Treatment of focal osteochondral defects of the acetabulum with osteochondral allograft transplantation

Aaron J. Krych, Dean G. Lorich, Bryan T. Kelly

Research output: Contribution to journalArticle

29 Scopus citations

Abstract

To our knowledge, treatment of focal osteochondral defects of the acetabulum with osteochondral allograft transplantation has not been described. As with osteochondral lesions of other weight-bearing surfaces, these defects may lead to disabling pain and early degenerative changes. In older patients who fail nonoperative treatment, hip arthroplasty is a reliable option to obtain pain relief and restore function. However, in young and active patients, it may be advantageous to restore joint congruity biologically. The clinical success of osteochondral allograft transplantation in the femoral condyles has been well-documented, with over 25 years of experience. We propose similar treatment principles in the hip joint. This article presents the cases of a 24-year-old woman (patient 1) and a 32-year-old man (patient 2) with hip pain and dysfunction secondary to a focal osteochondral defect of the acetabulum. Both were treated with osteochondral allograft transplantation to the defect using a dowel technique. A magnetic resonance image at 18 months in both cases demonstrated incorporation of the allograft bone into the host acetabulum. At 24 months in patient 1 and 42 months in patient 2, radiographs showed no progressive osteoarthritis. Both patients' Hip Outcome Scores were 100 points each. Osteochondral allografts allow large areas to be resurfaced without donor site morbidity, and these grafts provide an immediate functional joint surface. Although it has not been proven in terms of long-term follow-up, we believe that osteochondral allograft transplantation for focal osteochondral defects of the acetabulum in young, active patients is a feasible option to restore joint congruity.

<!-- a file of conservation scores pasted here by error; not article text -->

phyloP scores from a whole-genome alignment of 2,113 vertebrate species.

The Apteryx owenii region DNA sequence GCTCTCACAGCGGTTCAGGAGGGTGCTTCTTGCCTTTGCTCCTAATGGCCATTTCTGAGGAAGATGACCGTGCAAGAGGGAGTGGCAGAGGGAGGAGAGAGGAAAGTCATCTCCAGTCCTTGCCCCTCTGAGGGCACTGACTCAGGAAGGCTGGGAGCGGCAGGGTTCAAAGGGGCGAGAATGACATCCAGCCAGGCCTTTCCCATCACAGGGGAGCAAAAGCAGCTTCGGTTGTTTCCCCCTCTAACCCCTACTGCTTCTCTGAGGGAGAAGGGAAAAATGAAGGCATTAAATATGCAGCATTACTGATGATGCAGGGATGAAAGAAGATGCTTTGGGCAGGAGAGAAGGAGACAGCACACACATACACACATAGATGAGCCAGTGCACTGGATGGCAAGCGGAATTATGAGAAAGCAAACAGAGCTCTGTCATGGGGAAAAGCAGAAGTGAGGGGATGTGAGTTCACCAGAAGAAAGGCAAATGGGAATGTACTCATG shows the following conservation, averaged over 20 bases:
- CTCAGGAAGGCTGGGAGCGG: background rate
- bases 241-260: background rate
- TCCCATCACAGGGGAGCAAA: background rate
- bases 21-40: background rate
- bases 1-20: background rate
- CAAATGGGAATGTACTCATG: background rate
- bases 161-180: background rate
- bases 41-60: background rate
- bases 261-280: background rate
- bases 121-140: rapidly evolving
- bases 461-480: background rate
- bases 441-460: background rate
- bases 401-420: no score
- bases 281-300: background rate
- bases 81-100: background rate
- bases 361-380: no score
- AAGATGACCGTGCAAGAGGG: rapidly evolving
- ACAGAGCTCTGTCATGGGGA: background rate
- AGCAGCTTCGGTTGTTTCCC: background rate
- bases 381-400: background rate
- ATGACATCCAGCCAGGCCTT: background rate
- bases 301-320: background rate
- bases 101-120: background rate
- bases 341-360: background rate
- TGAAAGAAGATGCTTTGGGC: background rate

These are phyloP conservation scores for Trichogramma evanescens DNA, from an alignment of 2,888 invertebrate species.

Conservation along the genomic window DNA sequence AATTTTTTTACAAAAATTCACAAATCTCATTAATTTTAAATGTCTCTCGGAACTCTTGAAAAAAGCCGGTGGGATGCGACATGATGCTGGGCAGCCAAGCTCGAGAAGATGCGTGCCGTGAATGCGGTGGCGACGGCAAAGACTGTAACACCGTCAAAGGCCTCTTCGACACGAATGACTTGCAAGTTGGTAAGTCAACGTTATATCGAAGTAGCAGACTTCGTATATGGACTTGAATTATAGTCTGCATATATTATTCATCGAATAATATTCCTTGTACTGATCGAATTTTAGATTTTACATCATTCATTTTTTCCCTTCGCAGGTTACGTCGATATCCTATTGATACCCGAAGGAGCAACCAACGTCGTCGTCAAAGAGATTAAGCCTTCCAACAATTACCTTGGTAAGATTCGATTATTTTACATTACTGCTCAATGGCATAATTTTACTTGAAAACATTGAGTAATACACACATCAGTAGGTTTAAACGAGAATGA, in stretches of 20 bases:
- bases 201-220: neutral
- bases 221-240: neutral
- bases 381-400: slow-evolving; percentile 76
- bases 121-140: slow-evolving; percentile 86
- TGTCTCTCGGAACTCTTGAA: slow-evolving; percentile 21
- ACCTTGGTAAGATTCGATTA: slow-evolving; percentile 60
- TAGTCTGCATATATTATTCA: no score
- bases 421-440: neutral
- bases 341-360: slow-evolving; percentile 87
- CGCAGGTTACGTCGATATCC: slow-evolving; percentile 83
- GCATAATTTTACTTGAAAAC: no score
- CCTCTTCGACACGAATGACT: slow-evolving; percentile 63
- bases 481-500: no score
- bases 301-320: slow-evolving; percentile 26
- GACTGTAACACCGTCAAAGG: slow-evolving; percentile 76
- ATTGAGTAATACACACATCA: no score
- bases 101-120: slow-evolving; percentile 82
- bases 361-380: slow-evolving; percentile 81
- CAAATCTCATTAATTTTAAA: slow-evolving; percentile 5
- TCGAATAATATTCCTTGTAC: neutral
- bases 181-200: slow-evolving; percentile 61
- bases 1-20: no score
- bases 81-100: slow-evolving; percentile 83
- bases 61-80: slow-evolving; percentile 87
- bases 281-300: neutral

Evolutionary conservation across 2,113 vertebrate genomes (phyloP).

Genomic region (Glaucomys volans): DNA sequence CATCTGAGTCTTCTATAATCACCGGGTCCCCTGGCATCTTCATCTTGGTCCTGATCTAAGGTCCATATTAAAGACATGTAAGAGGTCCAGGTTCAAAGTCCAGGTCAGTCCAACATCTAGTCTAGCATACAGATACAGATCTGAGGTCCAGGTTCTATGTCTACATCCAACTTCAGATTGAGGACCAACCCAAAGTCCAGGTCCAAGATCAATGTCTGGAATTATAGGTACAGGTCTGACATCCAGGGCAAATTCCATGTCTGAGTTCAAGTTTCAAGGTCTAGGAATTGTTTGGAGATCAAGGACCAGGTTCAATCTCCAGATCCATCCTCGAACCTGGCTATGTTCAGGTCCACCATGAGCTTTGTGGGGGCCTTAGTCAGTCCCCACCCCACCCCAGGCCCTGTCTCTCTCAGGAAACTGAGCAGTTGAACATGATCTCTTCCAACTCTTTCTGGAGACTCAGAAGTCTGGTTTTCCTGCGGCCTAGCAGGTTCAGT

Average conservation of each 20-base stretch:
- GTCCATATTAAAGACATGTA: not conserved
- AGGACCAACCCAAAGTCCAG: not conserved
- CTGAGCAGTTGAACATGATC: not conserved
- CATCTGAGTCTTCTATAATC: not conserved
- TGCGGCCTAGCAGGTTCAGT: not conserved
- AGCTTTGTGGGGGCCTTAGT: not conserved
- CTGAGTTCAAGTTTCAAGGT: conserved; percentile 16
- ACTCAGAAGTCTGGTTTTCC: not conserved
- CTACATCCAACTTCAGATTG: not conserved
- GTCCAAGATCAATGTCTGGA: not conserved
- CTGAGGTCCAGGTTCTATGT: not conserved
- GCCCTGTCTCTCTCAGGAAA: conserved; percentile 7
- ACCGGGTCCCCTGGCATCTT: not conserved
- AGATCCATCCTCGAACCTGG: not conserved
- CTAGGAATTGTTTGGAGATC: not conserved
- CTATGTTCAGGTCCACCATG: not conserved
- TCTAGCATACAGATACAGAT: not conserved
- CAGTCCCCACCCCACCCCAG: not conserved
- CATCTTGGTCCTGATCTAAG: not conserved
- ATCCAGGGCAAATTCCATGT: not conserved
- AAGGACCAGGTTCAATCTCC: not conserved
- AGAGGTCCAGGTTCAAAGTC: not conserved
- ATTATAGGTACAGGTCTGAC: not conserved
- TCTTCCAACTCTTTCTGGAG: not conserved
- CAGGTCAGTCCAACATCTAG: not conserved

Original languageEnglish (US)
Pages (from-to)e307-e311
JournalOrthopedics
Volume34
Issue number7
DOIs
StatePublished - Jul 1 2011

ASJC Scopus subject areas

  • Surgery
  • Orthopedics and Sports Medicine

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